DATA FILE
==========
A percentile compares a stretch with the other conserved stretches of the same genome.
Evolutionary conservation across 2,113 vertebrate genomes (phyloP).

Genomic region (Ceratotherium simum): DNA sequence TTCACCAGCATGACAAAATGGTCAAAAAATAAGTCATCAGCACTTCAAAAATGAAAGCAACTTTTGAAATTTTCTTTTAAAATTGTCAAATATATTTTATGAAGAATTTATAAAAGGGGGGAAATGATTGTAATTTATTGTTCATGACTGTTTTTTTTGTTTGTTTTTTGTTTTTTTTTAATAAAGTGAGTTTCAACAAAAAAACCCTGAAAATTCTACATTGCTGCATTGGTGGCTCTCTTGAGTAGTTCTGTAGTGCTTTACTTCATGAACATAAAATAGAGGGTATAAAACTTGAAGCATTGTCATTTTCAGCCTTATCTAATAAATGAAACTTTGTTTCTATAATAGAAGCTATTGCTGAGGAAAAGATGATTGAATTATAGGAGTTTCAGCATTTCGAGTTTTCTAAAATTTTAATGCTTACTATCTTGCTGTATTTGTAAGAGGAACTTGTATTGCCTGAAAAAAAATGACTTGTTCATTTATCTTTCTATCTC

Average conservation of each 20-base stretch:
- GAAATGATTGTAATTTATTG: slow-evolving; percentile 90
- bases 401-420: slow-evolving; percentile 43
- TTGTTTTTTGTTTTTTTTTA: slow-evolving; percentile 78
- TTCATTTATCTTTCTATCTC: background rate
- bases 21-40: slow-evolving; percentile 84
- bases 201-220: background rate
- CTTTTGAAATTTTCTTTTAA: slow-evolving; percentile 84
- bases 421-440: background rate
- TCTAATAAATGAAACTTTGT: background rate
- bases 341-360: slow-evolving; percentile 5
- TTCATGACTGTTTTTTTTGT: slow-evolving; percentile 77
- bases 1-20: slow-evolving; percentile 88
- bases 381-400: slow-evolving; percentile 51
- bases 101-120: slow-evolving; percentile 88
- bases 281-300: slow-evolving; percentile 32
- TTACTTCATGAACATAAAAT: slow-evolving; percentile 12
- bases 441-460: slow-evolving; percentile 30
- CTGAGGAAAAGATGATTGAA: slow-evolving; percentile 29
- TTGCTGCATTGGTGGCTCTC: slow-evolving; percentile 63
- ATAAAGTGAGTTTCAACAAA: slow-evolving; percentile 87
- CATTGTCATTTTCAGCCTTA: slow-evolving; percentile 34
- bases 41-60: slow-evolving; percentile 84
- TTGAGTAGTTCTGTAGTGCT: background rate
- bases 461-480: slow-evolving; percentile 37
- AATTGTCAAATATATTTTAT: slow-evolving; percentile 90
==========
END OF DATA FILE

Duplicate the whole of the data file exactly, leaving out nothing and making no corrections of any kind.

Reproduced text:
A percentile compares a stretch with the other conserved stretches of the same genome.
Evolutionary conservation across 2,113 vertebrate genomes (phyloP).

Genomic region (Ceratotherium simum): DNA sequence TTCACCAGCATGACAAAATGGTCAAAAAATAAGTCATCAGCACTTCAAAAATGAAAGCAACTTTTGAAATTTTCTTTTAAAATTGTCAAATATATTTTATGAAGAATTTATAAAAGGGGGGAAATGATTGTAATTTATTGTTCATGACTGTTTTTTTTGTTTGTTTTTTGTTTTTTTTTAATAAAGTGAGTTTCAACAAAAAAACCCTGAAAATTCTACATTGCTGCATTGGTGGCTCTCTTGAGTAGTTCTGTAGTGCTTTACTTCATGAACATAAAATAGAGGGTATAAAACTTGAAGCATTGTCATTTTCAGCCTTATCTAATAAATGAAACTTTGTTTCTATAATAGAAGCTATTGCTGAGGAAAAGATGATTGAATTATAGGAGTTTCAGCATTTCGAGTTTTCTAAAATTTTAATGCTTACTATCTTGCTGTATTTGTAAGAGGAACTTGTATTGCCTGAAAAAAAATGACTTGTTCATTTATCTTTCTATCTC

Average conservation of each 20-base stretch:
- GAAATGATTGTAATTTATTG: slow-evolving; percentile 90
- bases 401-420: slow-evolving; percentile 43
- TTGTTTTTTGTTTTTTTTTA: slow-evolving; percentile 78
- TTCATTTATCTTTCTATCTC: background rate
- bases 21-40: slow-evolving; percentile 84
- bases 201-220: background rate
- CTTTTGAAATTTTCTTTTAA: slow-evolving; percentile 84
- bases 421-440: background rate
- TCTAATAAATGAAACTTTGT: background rate
- bases 341-360: slow-evolving; percentile 5
- TTCATGACTGTTTTTTTTGT: slow-evolving; percentile 77
- bases 1-20: slow-evolving; percentile 88
- bases 381-400: slow-evolving; percentile 51
- bases 101-120: slow-evolving; percentile 88
- bases 281-300: slow-evolving; percentile 32
- TTACTTCATGAACATAAAAT: slow-evolving; percentile 12
- bases 441-460: slow-evolving; percentile 30
- CTGAGGAAAAGATGATTGAA: slow-evolving; percentile 29
- TTGCTGCATTGGTGGCTCTC: slow-evolving; percentile 63
- ATAAAGTGAGTTTCAACAAA: slow-evolving; percentile 87
- CATTGTCATTTTCAGCCTTA: slow-evolving; percentile 34
- bases 41-60: slow-evolving; percentile 84
- TTGAGTAGTTCTGTAGTGCT: background rate
- bases 461-480: slow-evolving; percentile 37
- AATTGTCAAATATATTTTAT: slow-evolving; percentile 90